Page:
This book, published in combination with the most detailed exhibition ever dedicated to Henri Matisse’s paper cut-outs created between the early 1940s and the creator’s death in 1954, introduces approximately 150 works in a pioneering reappraisal of Matisse’s vibrantly colored and imaginative final chapter. The catalog, the product of conservation and curatorial study, presents a rethink of the cut-outs by addressing a variety of technical and philosophical issues: the artist’s processes and materials. The publication does include an opening and a sustainability essay that take into account the cut-outs from new academic and conceptual perspectives.
- Presents approximately 150 of Matisse's colorful final works
- A groundbreaking reassessment of Matisse’s innovative final chapter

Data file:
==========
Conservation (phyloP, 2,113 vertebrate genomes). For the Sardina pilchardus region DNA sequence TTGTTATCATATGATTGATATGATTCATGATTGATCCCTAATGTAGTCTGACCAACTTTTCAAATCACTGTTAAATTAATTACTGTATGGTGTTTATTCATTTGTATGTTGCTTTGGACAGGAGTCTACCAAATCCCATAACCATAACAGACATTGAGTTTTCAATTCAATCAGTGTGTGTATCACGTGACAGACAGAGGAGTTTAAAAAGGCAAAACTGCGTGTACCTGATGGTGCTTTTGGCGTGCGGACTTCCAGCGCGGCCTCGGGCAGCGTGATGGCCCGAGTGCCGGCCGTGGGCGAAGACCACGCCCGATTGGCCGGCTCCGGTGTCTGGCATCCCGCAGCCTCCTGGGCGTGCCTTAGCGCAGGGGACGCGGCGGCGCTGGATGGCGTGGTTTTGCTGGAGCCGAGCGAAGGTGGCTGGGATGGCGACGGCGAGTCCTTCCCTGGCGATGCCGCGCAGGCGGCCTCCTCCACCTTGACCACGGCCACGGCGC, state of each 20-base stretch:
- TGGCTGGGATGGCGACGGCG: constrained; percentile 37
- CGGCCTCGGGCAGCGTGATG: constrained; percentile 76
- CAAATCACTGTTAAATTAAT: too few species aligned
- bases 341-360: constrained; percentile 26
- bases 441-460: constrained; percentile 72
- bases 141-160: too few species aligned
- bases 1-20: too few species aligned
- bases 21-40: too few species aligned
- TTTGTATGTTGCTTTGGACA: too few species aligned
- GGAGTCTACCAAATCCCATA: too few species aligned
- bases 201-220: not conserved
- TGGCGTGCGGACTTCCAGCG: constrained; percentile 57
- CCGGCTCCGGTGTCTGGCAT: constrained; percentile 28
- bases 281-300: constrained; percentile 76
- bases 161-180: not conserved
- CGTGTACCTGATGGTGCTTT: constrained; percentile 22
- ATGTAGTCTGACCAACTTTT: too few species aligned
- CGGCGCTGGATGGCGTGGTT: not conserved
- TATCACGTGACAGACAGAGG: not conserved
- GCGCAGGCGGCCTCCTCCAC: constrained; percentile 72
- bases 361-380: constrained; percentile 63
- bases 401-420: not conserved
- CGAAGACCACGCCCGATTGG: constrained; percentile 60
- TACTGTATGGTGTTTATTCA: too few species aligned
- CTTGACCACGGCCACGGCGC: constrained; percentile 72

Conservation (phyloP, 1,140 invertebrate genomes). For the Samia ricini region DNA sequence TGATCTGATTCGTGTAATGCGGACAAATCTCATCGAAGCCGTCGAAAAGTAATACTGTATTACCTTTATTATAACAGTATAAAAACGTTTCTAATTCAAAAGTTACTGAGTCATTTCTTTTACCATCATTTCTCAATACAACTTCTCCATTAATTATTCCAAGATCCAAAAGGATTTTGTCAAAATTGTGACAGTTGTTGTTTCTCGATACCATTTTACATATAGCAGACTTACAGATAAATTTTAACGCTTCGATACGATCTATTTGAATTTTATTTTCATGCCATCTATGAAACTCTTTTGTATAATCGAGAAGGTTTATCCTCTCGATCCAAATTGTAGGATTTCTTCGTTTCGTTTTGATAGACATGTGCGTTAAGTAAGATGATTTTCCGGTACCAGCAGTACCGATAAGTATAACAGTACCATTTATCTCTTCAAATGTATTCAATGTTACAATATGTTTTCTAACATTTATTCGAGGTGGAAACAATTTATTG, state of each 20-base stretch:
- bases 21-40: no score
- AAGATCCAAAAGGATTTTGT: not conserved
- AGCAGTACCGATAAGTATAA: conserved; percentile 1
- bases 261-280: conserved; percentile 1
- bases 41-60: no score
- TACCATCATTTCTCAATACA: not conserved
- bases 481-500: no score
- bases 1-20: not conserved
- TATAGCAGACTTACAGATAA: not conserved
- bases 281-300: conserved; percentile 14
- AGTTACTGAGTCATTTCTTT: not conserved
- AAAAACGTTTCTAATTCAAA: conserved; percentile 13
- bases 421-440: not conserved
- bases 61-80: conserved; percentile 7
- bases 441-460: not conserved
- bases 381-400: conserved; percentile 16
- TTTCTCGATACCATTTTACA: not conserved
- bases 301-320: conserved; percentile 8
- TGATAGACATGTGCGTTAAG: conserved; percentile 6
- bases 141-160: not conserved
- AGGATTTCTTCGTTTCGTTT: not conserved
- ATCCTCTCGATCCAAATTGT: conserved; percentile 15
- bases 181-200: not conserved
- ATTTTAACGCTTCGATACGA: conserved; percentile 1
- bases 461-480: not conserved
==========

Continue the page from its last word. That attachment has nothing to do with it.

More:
- Explores the technical and conceptual issues of Matisse's cut-outs
Matisse in the Studio (2017) by Ellen McBreen
This is the first English-language book to investigate the crucial significance that Henri Matisse’s private collection of items had in his studio practice. The artist took his collection with him even to interim houses, and letters to family members frequently contained requests for pieces to be transferred to where he was operating, indicating them to be crucial creative stimuli. Matisse’s items constituted a hidden history hiding in plain sight, appearing regularly in the contemporary master’s vivid paintings, drawings, and cuttings and impacting the evolution of his work in sculpture.
- Provides exceptional insights into the artist at work
- Lush illustrations and archival images of Matisse's works
- Explores the role that Matisse's personal collection of objects played